Slump? What slump? That’s what Rush Limbaugh is wondering. Oh, he sees the slump all right. In fact, he read the recent New York Times article which attempted to explain why radio’s audience is growing (do you believe that one?) and its revenues are shrinking (we’re SURE you believe THAT one).
Rush figured the Associated Press would pick up on NYT and before you know it the average American would think radio is on its deathbed. But he said his own company, Excellence In Broadcasting, is having no problem meeting its financial goals.
“While there are problems, there are solutions to these problems,” he said. “It’s basically called content, content, content. It really comes down to, if you’re a programmer, to content, content, content. If you put something out that people want to listen to and you attract a large enough audience that’s loyal and sophisticated enough to understand how all this works, then, lo and behold, the advertisers in that program will have success and, bammo! You’re off and running.”
We know there are still owners and individual stations that get this, but they do seem to be in the minority. For example, one RBR editor moved from the Washington area to a much smaller market during the summer. There he found, to his surprise, WHFS-FM Annapolis! That’s what it sounded like, anyway. Most of you are thinking that the station has been blown up for a few years now, and you’re right. What we actually found is a station that sounds like WHFS circa 1994-95, right down to still playing many of the exact same songs.
There’s nothing intrinsically wrong with that, of course, and there is occasionally evidence of a local presence on the station, but mostly its just 90s alternative music with commercials. What we’d prefer is a dedicated on-air personality who knows the music, tells us what the artists are doing now, what current acts are taking the style and moving it forward – even telling us what we just heard.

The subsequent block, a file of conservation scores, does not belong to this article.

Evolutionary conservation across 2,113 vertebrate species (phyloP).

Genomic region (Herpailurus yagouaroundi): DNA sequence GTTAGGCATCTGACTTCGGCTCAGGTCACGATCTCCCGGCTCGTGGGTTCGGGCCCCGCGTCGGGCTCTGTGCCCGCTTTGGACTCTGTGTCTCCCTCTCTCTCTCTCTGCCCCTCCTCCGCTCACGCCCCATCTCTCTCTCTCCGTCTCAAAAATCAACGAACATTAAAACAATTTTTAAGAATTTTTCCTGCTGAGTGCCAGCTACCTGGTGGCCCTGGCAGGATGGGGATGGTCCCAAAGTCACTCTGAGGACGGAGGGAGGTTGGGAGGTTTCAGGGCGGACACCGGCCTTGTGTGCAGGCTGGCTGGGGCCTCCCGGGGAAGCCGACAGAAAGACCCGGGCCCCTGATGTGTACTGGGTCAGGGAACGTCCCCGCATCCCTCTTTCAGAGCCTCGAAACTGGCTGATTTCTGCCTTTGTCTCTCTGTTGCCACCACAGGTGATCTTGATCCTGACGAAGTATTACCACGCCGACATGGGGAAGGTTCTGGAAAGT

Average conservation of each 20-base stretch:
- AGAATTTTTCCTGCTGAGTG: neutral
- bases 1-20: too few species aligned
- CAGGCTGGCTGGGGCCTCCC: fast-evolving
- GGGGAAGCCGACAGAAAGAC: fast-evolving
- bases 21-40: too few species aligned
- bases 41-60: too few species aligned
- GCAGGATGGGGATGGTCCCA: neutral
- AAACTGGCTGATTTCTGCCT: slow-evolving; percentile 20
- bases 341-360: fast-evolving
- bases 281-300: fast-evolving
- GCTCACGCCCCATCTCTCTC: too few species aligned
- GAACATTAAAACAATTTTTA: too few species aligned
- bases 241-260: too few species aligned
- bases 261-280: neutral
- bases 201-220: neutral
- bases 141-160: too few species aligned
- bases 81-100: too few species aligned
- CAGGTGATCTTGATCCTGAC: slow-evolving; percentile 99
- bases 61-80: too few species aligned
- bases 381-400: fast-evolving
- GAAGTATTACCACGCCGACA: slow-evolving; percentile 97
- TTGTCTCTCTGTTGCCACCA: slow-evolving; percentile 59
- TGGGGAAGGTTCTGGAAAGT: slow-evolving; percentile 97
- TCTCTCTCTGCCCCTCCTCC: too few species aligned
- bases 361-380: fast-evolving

Without the personality, the station competes with our CD player and iPod. We control the playlist on both. There are no commercials. Guess which of the three gets the least amount of use?
Or take another editor, who’s been logging a few miles in the car lately. His favorite station just went away. Bye-bye! It’s gone. In its place, Grandma is getting run over by a reindeer and someone’s kissing Santa Claus and whatever other nonsense associated with the All-Xmas format is ensuing.
We have thought about this maneuver many times over the years. And for the life of us, we cannot figure out why a successful station would simply abandon its loyal audience for a day, much less a month out the year.
If the station has a live, thoughtful air staff, it would be no problem whatsoever to acknowledge the holiday season a hundred times a day, through normal air chatting, through keeping up with local holiday events and by mixing a few format-appropriate holiday songs into the playlist.
Instead, stations choose to kiss off their core audience? We just don’t get it.
Frankly, we never understood the less talk more whatever concept. Sure, maybe one or two stations in a market should go with it, to serve the discussion-despising portion of the public. But all of them? We always wanted a conversation about the music and about our city.
But the forces pushing less talk won the dial, but it cost the industry its talent pool. Much of the spoken language left is neutered so it will play in multiple markets at once. Radio’s soul has been banished and replaced with a jukebox. The result: Consumers pick the jukeboxes they control, using the playback device of their choosing and cutting radio out of the mix.
Yeah, we know. Air staffs cost money. But maybe the fact that air staffers have almost been hunted to he point of extinction is a big reason why radio has stopped making money.